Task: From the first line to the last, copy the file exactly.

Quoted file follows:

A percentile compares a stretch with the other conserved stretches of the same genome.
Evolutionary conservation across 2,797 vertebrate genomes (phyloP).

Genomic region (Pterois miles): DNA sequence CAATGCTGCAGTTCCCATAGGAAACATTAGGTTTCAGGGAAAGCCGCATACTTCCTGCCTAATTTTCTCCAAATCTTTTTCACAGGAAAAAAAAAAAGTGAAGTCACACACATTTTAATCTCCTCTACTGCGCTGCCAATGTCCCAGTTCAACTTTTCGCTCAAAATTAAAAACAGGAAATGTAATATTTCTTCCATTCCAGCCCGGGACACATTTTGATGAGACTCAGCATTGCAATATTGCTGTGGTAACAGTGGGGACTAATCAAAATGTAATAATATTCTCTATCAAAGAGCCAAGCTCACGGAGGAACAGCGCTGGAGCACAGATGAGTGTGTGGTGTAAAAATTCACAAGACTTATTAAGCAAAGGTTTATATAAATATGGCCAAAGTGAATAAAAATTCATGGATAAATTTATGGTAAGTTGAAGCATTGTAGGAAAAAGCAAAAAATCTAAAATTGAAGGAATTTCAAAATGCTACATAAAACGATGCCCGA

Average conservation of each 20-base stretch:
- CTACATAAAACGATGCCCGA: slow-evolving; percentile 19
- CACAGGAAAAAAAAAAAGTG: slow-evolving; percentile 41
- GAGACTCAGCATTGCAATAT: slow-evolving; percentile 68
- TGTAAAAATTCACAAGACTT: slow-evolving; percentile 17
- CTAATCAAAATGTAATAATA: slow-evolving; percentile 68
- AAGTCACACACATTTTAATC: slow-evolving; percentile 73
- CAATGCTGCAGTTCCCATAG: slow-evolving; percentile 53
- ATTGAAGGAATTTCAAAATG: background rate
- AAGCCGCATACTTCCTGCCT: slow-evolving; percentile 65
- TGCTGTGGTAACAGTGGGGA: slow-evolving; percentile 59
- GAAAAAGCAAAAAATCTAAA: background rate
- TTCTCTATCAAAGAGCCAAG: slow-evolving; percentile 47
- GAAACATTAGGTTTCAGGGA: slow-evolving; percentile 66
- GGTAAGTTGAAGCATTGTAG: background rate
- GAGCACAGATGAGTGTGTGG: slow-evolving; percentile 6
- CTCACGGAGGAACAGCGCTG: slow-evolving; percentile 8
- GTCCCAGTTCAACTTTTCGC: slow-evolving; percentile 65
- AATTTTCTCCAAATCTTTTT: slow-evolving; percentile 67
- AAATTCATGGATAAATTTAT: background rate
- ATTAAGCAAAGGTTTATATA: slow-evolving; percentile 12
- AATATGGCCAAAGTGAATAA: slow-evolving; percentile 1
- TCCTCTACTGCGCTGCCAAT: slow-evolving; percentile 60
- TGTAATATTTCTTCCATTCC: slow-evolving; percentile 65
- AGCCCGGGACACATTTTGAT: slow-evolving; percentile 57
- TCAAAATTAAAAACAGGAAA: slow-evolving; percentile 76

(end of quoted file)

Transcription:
A percentile compares a stretch with the other conserved stretches of the same genome.
Evolutionary conservation across 2,797 vertebrate genomes (phyloP).

Genomic region (Pterois miles): DNA sequence CAATGCTGCAGTTCCCATAGGAAACATTAGGTTTCAGGGAAAGCCGCATACTTCCTGCCTAATTTTCTCCAAATCTTTTTCACAGGAAAAAAAAAAAGTGAAGTCACACACATTTTAATCTCCTCTACTGCGCTGCCAATGTCCCAGTTCAACTTTTCGCTCAAAATTAAAAACAGGAAATGTAATATTTCTTCCATTCCAGCCCGGGACACATTTTGATGAGACTCAGCATTGCAATATTGCTGTGGTAACAGTGGGGACTAATCAAAATGTAATAATATTCTCTATCAAAGAGCCAAGCTCACGGAGGAACAGCGCTGGAGCACAGATGAGTGTGTGGTGTAAAAATTCACAAGACTTATTAAGCAAAGGTTTATATAAATATGGCCAAAGTGAATAAAAATTCATGGATAAATTTATGGTAAGTTGAAGCATTGTAGGAAAAAGCAAAAAATCTAAAATTGAAGGAATTTCAAAATGCTACATAAAACGATGCCCGA

Average conservation of each 20-base stretch:
- CTACATAAAACGATGCCCGA: slow-evolving; percentile 19
- CACAGGAAAAAAAAAAAGTG: slow-evolving; percentile 41
- GAGACTCAGCATTGCAATAT: slow-evolving; percentile 68
- TGTAAAAATTCACAAGACTT: slow-evolving; percentile 17
- CTAATCAAAATGTAATAATA: slow-evolving; percentile 68
- AAGTCACACACATTTTAATC: slow-evolving; percentile 73
- CAATGCTGCAGTTCCCATAG: slow-evolving; percentile 53
- ATTGAAGGAATTTCAAAATG: background rate
- AAGCCGCATACTTCCTGCCT: slow-evolving; percentile 65
- TGCTGTGGTAACAGTGGGGA: slow-evolving; percentile 59
- GAAAAAGCAAAAAATCTAAA: background rate
- TTCTCTATCAAAGAGCCAAG: slow-evolving; percentile 47
- GAAACATTAGGTTTCAGGGA: slow-evolving; percentile 66
- GGTAAGTTGAAGCATTGTAG: background rate
- GAGCACAGATGAGTGTGTGG: slow-evolving; percentile 6
- CTCACGGAGGAACAGCGCTG: slow-evolving; percentile 8
- GTCCCAGTTCAACTTTTCGC: slow-evolving; percentile 65
- AATTTTCTCCAAATCTTTTT: slow-evolving; percentile 67
- AAATTCATGGATAAATTTAT: background rate
- ATTAAGCAAAGGTTTATATA: slow-evolving; percentile 12
- AATATGGCCAAAGTGAATAA: slow-evolving; percentile 1
- TCCTCTACTGCGCTGCCAAT: slow-evolving; percentile 60
- TGTAATATTTCTTCCATTCC: slow-evolving; percentile 65
- AGCCCGGGACACATTTTGAT: slow-evolving; percentile 57
- TCAAAATTAAAAACAGGAAA: slow-evolving; percentile 76